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Labor Maintains Hold on Argentine Jewry

June 8, 1984
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The Labor Party maintained its decades old pre-eminence as the Jewish community of Buenos Aires elected its leaders for the next three years.

Using a parliamentary system established 30 years ago, 7,148 voters from among the representatives of the Argentine capital’s estimated 200,000 Jews turned out. The 90-members of the Council of the Kehila or “community” in Hebrew were selected last month from among six parties in a procedure mirroring Israel’s elections. The Kehila represents the Jewish community and Jewish institutions in this city of close to three million people.

Labor garnered 48 percent of the votes and retained the presidency of the Kehila. Brera, a new party emerged for the election, forged by a coalition of leaders of social athletic clubs and representatives of the Conservative and Reform congregations. The new party strongly criticized the community’s policies and structures and hoped to offer what its name means in Hebrew, an “alternative.” Brera came in second, drawing 17.6 percent of the vote.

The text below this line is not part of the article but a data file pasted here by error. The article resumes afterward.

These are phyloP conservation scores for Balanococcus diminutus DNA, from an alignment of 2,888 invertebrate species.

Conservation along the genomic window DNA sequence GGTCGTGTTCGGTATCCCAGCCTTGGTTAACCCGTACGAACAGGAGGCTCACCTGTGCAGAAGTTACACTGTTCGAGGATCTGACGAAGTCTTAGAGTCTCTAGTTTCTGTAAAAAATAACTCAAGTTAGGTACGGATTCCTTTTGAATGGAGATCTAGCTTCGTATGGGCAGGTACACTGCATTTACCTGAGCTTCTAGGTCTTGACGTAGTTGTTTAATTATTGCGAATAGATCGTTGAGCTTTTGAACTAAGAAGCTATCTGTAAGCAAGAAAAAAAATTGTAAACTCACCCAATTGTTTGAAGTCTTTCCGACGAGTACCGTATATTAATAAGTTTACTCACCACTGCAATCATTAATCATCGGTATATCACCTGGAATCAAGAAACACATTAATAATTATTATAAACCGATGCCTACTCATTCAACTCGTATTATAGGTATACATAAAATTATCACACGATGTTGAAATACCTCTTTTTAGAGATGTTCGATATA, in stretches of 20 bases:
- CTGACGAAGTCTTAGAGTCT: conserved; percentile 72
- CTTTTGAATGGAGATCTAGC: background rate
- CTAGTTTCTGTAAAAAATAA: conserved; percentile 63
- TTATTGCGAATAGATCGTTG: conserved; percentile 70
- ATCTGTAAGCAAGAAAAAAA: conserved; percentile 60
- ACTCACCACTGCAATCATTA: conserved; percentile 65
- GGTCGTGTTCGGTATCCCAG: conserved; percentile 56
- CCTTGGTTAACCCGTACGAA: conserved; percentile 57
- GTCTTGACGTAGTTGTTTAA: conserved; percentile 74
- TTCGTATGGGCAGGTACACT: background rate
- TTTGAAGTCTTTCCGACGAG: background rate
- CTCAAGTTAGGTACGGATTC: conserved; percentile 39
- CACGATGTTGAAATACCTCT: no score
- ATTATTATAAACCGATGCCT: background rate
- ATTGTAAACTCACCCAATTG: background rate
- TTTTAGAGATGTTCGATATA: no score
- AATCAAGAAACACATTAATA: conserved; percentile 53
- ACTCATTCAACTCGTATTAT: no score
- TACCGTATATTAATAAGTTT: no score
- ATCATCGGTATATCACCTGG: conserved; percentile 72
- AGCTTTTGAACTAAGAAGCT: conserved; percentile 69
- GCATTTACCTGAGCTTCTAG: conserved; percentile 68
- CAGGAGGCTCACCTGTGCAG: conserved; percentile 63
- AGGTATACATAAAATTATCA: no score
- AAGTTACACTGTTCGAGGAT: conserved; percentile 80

Likud drew only six percent of the vote, down from the 14.3 percent they won in 1981.

The 90 seats on the Kehila’s Council have been distributed as follows: Labor, 43; Brera, 16; Agudat Israel, 10; Nonparty Zionist, 10; Likud, 6; Mizrachi, 5.


According to observers, Brera drew as well as Labor in the affluent neighborhoods in the center of the city. Labor won overwhelming majorities in the old Jewish neighborhood of Villa Crespo and in the suburbs. In one district with a strong Orthodox population, Agudat Israel won at several polling places.

The election results are interpreted in circles close to Labor as a renewal of Labor’s leadership of the Argentinian Jewish community. The Kehila elections greatly influence the make up of the new governing board of the DAIA, the representative body of the Jews in Argentina.

The elections also brought a new Labor president to the AMIA, as the Kehila is also known. The new leader is Luis Perelmuter, an engineer. He succeeds Alberto Crupnicoff as the choice of the new Council.

Perelmuter, who assumed office on May 31, promsied to continue the Kehila’s traditional support for Jewish education and to launch a campaign to draw younger elements into the community.

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